Spotify adds more subscribers, podcasts fuel ad rebound

Platform now has 172 million premium subscribers and 381 million monthly active users

Revenue from ads, which fell at the height of the pandemic, have jumped 75 per cent to €323 million. Photograph: Lionel Bonaventure/AFP via Getty Images

Revenue from ads, which fell at the height of the pandemic, have jumped 75 per cent to €323 million. Photograph: Lionel Bonaventure/AFP via Getty Images

 

Spotify Technology beat Wall Street estimates for third-quarter revenue as more paid subscribers signed up for its premium service and advertisers lined up to air ads in between music and podcasts.

Premium subscribers, which account for most of the company’s revenue, hit 172 million, just beating analysts’ expectations of 171.7 million.

Total monthly active users rose 19 per cent to 381 million.

Spotify earns from subscriptions and by presenting adverts to non-paying members. Revenue from ads, which fell at the height of the pandemic, jumped 75 per cent to €323 million, and the company is planning to hire hundreds of staff to further boost advertising sales.

The company has also been investing heavily in its podcast business to rival that of Apple, and later launched a paid subscription platform for podcasters in the United States and opened it up for advertising.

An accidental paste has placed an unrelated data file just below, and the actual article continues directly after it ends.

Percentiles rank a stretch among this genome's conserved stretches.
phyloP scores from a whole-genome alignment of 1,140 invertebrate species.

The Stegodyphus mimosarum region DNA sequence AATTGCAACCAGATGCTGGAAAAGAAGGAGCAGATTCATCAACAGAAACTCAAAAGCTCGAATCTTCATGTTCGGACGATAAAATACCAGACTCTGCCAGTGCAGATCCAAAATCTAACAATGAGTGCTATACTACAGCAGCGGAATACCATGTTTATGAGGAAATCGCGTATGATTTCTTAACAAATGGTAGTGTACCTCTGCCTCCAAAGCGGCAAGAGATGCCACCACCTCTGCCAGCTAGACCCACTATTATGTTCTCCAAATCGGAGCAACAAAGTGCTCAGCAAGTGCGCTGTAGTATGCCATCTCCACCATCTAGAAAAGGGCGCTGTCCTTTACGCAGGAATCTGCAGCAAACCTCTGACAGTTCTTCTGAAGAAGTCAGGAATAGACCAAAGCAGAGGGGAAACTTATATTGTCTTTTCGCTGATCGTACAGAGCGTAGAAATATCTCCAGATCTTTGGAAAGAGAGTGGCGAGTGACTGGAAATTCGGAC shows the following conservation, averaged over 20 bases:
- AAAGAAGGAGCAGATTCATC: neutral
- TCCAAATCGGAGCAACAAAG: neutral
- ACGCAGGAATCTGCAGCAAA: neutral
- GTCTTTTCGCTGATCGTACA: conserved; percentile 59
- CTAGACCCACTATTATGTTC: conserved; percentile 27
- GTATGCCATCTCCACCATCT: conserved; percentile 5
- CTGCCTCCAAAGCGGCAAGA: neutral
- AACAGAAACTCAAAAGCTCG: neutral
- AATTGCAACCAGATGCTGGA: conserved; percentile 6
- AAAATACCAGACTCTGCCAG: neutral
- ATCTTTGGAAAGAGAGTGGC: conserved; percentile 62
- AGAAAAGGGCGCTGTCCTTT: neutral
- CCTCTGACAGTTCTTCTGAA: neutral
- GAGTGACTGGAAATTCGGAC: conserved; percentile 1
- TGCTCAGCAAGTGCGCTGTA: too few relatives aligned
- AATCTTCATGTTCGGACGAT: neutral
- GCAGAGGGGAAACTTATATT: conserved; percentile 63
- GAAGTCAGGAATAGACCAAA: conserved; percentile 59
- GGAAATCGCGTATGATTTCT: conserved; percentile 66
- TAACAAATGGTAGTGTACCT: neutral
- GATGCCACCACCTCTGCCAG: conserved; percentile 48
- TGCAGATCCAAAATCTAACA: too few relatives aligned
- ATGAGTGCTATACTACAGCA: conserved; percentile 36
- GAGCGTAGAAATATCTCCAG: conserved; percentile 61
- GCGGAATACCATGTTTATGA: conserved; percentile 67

“We are seeing lots of demand on the podcasting side, which is bringing more advertisers in,” chief executive Daniel Ek said in an interview.

The company does not break down the share of advertising generated by podcasts but Ek said growth was in triple digits over the same period last year, becoming a significant contributor to overall advertising growth.

Podcasts

Spotify ventured into podcasts in 2018 with a series of acquisitions and currently has 3.2 million podcasts on its platform, up from 2.9 million in the last quarter.

“While we have been relentless in our pursuit of being the world’s largest audio platform, it’s still early days and we are just getting started,” Ek said.

Spotify forecasts fourth-quarter revenue of €2.54-2.68 billion with 177-181 million premium subscribers. The top end of both measures surpasses the average analyst estimates of €2.62 billion in revenue and 180 million subscribers.

Total revenue rose 27 per cent to €2.50 billion in the third quarter, beating the 2.45 billion expected by analysts, according to IBES data from Refinitiv.

About 40 per cent of Spotify’s premium subscribers are based in Europe and 29 per cent in the US.

The company reported a net profit of €2 million compared with a loss of €101 million a year earlier. – Reuters